There are many great discussions online about this topic.  So many that I’d never be able to link to them all.  Here’s an article in the other direction on where YA starts and MG ends.  And here’s an article that gives broad coverage of many questions surrounding the genre.  I suppose I could cite this article on io9 as a bad interpretation of the genre.  It seems to take a rather negative view, which while it contains some good points, seems a bit too soap-boxy to address the real issues.   This article appears to be a slightly irritated shot taken by an author who felt unnecessarily “corralled” into the YA genre or the adult fiction market by labels.  While I agree with her in spirit, I think she’s taking the wrong approach to the issue of labeling.

Here’s a disturbingly accurate analysis of a major trend in the YA “genre” today.  And a short but sweet statement by Carrie Ryan on the wonder that is YA fiction.  A lovely treatise on “what is YA?” from the Alien Onion.  And some questions about where we draw the lines between “adult” and “child” themes.

You don’t have to read all of those links to understand this post.  I just wanted to give a small sample of the many, many discussions on this topic that are out there.  (For a sense of scale, all of the links above came from the first page of Google.)  I hope you now understand the enormity of the task of defining the line between YA and A(dult)G(enre) fiction.  It would be impossible for me to discuss every aspect of this conversation in one post.  I just want to touch on a few points as they pertain to writing.

First, you might be a bit miffed by my choice of terms here.  “YA” is “young adult”, obviously, but why “adult genre”?  One of the major differences between YA and adult fiction centers on the issue of genre.  YA is usually considered its own “genre”, based mostly on the similarity in themes and characters.  Yet it contains all of the “genres” of adult fiction.  Sort of begs the question, what’s with this genre thing, anyway?  Well, that’s another pretty common topic, and you’ll find ample reading with a quick google search.  Unfortunately, that’s not what this post is about.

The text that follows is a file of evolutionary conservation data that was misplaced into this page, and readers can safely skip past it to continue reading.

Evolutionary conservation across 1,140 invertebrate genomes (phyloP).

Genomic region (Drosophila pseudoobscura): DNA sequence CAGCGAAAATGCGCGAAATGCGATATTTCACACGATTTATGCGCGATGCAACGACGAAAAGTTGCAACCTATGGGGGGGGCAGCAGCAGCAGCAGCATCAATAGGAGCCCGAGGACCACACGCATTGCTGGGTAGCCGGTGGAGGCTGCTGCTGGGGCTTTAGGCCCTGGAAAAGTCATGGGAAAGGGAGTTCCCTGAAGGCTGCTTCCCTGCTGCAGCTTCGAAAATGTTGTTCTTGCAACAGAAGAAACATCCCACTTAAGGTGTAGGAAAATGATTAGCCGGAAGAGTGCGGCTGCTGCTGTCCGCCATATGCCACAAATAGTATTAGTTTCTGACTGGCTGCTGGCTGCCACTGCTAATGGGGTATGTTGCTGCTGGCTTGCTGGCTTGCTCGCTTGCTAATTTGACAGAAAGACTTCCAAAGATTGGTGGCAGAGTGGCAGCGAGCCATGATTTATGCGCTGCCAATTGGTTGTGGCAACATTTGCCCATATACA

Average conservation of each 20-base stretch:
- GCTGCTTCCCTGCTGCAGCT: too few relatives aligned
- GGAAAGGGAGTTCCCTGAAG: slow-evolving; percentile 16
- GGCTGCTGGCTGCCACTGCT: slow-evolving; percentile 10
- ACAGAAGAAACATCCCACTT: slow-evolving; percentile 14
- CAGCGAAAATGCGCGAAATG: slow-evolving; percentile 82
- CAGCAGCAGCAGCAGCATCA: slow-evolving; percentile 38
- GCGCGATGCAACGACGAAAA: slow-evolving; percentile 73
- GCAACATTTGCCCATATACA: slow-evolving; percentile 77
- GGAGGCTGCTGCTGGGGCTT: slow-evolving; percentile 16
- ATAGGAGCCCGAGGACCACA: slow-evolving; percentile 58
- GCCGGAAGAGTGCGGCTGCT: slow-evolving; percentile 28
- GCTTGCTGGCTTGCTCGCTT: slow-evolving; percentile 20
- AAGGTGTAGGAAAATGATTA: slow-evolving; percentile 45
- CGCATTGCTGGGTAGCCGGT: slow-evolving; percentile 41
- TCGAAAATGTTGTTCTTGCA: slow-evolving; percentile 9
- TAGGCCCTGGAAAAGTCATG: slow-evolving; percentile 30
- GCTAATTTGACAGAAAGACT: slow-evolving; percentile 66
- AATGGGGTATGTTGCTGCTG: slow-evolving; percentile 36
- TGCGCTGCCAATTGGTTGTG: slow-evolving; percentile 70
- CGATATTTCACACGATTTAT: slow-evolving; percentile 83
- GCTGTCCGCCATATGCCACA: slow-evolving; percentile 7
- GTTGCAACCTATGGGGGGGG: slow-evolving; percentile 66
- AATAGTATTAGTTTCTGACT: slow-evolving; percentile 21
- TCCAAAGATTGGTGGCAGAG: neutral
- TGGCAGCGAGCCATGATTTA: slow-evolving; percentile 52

I’ve digressed a bit in this post, but I think what I had to say was important background for the real discussion.  The primary question here is, how do you decide how to present your work to agents and publishers?  I mentioned above that I have a great number of stories with young protagonists, and yet I did not set out to write YA or MG fiction, and I don’t really consider them to fit in those categories.  But do they really fit in AG either?  Could an adult reader relate to a twelve-year-old?  I can think of some examples of such books originally published as adult genre fiction.  Ender’s Game by Orson Scott card comes to mind.  Yet when I read the book, it was in middle school, and it was a new printing with a cover and format that seemed geared towards younger readers.

So should I attempt to submit my twelve-year-old to YA agents and publishers or to those who deal in adult fiction?  Well, let me elaborate a little more about the book, although I can’t be too specific.  There’s a cast of characters, mostly under 14 when the first book opens—yes, it may be part of a series).  It’s multi-pov, with at least four young perspective characters and possibly two more—one another child, the other an adult.   There are some very dark themes in this story.  These characters are not Harry Potter, or Lyra Silvertonuge, or Unico.  It’s a semi-medieval fantasy and the world reflects that.  There won’t  be any gratuitous sex, or much foul language.  But anything else can happen, and does.

Do kids/teenagers mean YA/MG?  Not in GRRMs ASOIAF, they don’t.  “Arranged” marriage, teenage pregnancy, rape.  All trials faced by what we would consider young children today.  But my story won’t have that either.  Does that mean it’s safe for YA?  Plenty of YA has worse.  So what about themes?  YA runs the gamut, and so does my story.

And what about character?  Desires, goals, experience?  Many of the articles I linked to pointed to classic “teenage” themes of independence, discovering your place in the world, knowing who are—and failing to achieve those goals.  But are those themes absent in adult literature?  They’re certainly not primary angles in my story.  I’m looking more at betrayal, character change, corruption, war.  Pretty common themes in adult fiction.  Yet again, are they absent in YA?  Lauren Oliver’s Before I Fall deals with the question of change, and it is emphatically YA.  Corruption, betrayal?  Plenty of that in YA.

So where do we draw the line?  Themes?  Doesn’t seem like it.  Character age?  Nope, not a chance.  Audience?  Plenty of adults read YA, and plenty of teenagers read AG.  Marketing?  That’s up to your publisher. 

So what about your own goals, you might ask?  What if you want to be a YA author—or not?  Well, that’s up to you.  Personally, I find it a bit limiting to label myself like that.  I don’t have a problem writing for either market.  But I do have stories that more clearly fall in both the YA and AG categories.  So it’s not that simple for me.  Which I think is more of a feature than a bug.  But if it doesn’t apply to you, you might reach a different conclusion.  Just like any other area of writing, there’s more than one right answer to this question.

But you’ve got to have some answer.  Any thoughts?


Posted by on April 21, 2010 in atsiko, Writing